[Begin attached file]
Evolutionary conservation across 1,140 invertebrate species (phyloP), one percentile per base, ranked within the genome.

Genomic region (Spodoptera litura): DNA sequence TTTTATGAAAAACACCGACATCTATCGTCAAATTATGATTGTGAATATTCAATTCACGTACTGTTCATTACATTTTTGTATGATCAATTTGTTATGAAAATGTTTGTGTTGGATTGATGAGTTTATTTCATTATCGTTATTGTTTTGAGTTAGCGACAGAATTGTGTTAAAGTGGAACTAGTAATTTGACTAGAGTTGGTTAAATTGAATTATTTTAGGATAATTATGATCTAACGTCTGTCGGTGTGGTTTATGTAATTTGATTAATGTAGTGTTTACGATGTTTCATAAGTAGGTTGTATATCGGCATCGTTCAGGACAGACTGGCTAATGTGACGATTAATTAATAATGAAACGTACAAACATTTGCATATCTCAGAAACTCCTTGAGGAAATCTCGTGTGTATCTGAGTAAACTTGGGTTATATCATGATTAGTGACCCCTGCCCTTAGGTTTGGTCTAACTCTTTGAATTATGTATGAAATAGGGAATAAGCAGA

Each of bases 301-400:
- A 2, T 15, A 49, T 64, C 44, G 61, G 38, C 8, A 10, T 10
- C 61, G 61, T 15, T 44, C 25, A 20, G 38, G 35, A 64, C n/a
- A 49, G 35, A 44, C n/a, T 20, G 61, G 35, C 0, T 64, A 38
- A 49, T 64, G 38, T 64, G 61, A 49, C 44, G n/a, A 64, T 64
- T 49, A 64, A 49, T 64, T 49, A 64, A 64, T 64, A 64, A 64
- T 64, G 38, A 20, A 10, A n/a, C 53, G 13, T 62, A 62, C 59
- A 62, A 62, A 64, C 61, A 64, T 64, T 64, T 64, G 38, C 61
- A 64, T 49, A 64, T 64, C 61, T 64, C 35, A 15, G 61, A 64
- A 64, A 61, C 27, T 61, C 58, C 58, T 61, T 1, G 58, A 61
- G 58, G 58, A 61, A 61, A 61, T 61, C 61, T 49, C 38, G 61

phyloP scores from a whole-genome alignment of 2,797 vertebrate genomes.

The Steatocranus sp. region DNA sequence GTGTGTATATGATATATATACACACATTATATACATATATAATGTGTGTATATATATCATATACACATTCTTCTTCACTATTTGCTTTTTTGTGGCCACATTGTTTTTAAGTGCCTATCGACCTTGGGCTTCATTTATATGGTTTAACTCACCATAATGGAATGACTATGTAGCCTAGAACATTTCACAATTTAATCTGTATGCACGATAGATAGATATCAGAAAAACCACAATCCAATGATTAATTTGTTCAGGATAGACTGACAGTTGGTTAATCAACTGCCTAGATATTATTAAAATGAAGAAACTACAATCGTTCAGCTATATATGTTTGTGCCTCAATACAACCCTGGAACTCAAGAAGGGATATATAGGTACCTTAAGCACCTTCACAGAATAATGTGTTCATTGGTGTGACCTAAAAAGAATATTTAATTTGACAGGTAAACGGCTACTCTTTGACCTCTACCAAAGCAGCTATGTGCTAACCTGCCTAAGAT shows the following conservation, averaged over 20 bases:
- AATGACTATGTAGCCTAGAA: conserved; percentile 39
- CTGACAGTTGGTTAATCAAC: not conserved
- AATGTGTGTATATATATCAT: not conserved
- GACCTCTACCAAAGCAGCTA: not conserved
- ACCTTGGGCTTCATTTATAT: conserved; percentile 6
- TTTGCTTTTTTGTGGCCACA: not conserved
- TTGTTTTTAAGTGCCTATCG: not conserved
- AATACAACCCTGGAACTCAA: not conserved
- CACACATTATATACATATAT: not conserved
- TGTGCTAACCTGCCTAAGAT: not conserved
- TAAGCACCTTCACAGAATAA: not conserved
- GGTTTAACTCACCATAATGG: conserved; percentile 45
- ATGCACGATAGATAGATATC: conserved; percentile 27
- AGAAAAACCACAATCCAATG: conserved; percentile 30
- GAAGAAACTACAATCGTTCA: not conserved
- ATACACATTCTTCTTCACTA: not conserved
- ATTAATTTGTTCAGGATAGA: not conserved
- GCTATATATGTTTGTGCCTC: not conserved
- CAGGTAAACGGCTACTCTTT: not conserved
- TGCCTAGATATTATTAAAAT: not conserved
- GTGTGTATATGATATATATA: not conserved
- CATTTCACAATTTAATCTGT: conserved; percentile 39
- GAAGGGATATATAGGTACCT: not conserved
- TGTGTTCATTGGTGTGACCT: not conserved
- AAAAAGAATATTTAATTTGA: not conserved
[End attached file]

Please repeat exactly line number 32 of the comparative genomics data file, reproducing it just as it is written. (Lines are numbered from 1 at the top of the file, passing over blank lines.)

- ATTAATTTGTTCAGGATAGA: not conserved